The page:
Hi Nafeez, new to this blog. After some extensive researching on this and analyzing both sides of the debate, you’re right for the most part but I still have a concern(I supported Berman’s posture and recently changed my mind)
I highly respect professor Hall, but now I see the problem with his EROI scales to maintain civilization(and Prieto’s study too) (and Hagens too) it assumes a certain provisioning system that is inefficient, but if you change that provisioning system completely, which pretty much is the system change that RethinkX and you are proposing then things change and EROI changes. I was skeptical of such a rapid pace of change.
What confirmed that point to me is that Julia Steinberger’s research(which you are aware of) and IPCC chapter on demand also reached similar conclusions to RethinkX work. What people need is services and by creating a provisioning system based on that, the reductions on emissions were reduced really fast. (70% I think, really similar to RethinkX scenarios)
Even assuming a low EROI of renewables, Julia’s work has also shown that we could live well with much less energy consumption again thanks to consumption corridors and changing our provisioning systems. You are right on that.
But still, I have some concerns and points on your work that I didn’t get. Why do you believe that a market substitution(or disruption model as the horse/car example) is happening with solar? I mean, people like Vaclav Smil and Nate argue that we accumulate energy sources, we don’t substitute them and indirect rebound effects occur(Norway and EVs example)https://twitter.com/NJHagens/status/1669072120939159553?s=20, we use more biomass today than in the past and when we transitioned from Coal to oil, well, it was more an addition that a substitution. What makes solar transition different? What I can think of it is that contrary to the past, both coal and oil are declining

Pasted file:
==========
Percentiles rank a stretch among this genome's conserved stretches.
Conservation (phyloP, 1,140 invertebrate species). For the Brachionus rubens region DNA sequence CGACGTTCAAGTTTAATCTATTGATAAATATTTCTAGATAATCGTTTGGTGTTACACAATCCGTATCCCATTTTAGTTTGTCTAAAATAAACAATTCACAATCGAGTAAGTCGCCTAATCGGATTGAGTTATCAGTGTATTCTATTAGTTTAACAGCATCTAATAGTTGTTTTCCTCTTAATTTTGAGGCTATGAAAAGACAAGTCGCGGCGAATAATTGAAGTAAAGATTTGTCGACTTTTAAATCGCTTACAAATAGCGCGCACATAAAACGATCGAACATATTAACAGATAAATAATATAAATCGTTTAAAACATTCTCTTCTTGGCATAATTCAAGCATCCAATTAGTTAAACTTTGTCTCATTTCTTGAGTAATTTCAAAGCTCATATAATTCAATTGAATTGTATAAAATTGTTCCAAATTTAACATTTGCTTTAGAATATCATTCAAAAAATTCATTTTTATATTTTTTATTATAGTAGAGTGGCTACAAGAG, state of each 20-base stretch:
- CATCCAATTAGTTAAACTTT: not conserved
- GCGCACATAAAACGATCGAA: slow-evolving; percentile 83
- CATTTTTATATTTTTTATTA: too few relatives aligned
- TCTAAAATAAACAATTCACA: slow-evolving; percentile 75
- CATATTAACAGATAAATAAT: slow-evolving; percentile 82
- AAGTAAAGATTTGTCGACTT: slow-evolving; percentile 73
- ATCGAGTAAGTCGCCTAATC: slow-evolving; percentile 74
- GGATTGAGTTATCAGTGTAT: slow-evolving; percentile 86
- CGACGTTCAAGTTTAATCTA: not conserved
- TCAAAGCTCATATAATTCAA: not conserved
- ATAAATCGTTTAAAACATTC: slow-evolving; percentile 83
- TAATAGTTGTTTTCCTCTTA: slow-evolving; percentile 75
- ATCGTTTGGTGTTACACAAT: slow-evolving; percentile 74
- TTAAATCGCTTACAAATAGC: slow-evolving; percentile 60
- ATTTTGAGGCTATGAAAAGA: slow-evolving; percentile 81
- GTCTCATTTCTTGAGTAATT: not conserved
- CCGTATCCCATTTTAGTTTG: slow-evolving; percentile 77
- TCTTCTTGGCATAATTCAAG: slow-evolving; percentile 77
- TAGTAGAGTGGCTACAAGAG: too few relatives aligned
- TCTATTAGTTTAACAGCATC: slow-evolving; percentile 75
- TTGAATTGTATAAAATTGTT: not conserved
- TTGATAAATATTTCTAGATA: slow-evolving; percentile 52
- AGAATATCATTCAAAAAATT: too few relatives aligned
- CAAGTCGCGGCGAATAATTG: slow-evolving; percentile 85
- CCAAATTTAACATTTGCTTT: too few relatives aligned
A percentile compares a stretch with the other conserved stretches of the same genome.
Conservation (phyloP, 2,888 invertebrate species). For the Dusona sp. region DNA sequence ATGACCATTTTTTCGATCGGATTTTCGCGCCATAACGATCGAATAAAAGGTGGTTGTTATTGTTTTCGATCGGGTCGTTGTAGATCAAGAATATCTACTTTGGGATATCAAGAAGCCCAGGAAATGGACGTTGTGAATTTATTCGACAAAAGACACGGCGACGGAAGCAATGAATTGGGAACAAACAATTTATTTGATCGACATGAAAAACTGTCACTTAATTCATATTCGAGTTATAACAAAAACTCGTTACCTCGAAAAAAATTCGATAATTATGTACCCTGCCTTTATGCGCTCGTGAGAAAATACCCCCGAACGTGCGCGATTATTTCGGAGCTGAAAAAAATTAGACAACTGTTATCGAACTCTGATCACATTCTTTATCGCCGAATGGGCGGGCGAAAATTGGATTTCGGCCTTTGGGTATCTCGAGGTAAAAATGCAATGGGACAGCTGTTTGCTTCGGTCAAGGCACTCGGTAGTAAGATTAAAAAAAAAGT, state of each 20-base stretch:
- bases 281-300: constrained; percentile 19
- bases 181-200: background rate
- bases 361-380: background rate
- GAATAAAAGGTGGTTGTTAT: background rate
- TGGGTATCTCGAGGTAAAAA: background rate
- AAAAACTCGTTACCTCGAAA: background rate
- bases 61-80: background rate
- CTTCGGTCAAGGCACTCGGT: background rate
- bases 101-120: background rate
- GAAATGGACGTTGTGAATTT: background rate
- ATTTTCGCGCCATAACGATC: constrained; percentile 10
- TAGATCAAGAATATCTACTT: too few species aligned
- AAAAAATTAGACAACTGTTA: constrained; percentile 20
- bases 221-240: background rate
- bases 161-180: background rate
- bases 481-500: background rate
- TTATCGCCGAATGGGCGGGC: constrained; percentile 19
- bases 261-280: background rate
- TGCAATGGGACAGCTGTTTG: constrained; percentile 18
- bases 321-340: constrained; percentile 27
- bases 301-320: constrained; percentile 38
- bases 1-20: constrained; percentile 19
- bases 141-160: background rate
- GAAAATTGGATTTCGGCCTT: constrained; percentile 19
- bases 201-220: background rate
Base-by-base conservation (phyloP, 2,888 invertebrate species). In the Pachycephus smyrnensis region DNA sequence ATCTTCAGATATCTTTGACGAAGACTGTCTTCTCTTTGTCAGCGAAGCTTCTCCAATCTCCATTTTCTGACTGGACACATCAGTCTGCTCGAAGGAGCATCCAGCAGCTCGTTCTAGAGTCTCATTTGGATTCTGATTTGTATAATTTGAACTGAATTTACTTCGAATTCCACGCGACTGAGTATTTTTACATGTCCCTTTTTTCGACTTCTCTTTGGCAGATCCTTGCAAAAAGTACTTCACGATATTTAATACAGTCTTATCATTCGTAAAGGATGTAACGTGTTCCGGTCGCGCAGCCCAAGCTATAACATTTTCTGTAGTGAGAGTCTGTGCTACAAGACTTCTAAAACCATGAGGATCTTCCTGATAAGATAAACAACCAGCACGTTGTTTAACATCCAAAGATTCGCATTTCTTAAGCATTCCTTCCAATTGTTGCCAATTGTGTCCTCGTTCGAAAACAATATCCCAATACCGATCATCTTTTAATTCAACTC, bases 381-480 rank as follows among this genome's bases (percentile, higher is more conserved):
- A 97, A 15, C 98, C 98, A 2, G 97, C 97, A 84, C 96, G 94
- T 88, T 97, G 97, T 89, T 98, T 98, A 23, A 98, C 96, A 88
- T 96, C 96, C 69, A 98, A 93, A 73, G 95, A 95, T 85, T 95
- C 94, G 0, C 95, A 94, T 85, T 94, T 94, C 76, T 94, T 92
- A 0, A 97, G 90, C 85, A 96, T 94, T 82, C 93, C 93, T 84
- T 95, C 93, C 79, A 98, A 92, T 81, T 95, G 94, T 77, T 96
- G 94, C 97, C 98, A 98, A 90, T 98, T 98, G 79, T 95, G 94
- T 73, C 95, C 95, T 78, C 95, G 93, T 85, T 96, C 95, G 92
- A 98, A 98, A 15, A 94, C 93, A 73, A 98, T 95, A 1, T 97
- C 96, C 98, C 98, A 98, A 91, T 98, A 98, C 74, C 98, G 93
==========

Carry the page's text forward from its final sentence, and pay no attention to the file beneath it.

And on manufacturing I have some doubts
The paper is fairly recent, and on manufacturing, they say that silicon can be made with electricity and they cite a book from Vasilis Fthenakis called Electricity from sunlight.
On the manufacturing part, actually the book says that for the first stage of manufacture which requires metallurgical silicon you need fossil fuels even if an electric arc furnace is used “The electricity
is fed through three carbon electrodes that are submerged in a mixture of quartz, car-
bon (in the form of coal, charcoal, and petroleum coke), and wood chips.”(Fthenakis, p. 237-238)
See this paper for more detail, and in fact it’s consistent with Fthenakis book(and Fthenakis is a proponent of a 100% renewable system alongside Raugei and Breyer)
Edit: we already have full peruviskite solar panels, and silicon makes much less impact compared to full coal, and can be recycled. So this is not going to be a concern I think, we have also covered manufacturing. Asphalt and energy accumulation remain my only concerns
On the ships you are also correct, a decentralized system eliminates trade, but if we still need fossil fuels for the metallurgical silicon and asphalt and bitumen, numbers change and we would have to keep in place a FF system.
You are probably right, sorry for being an asshole on Twitter, I was wrong.https://twitter.com/aeberman12/status/1668977320260952065
Keep the good work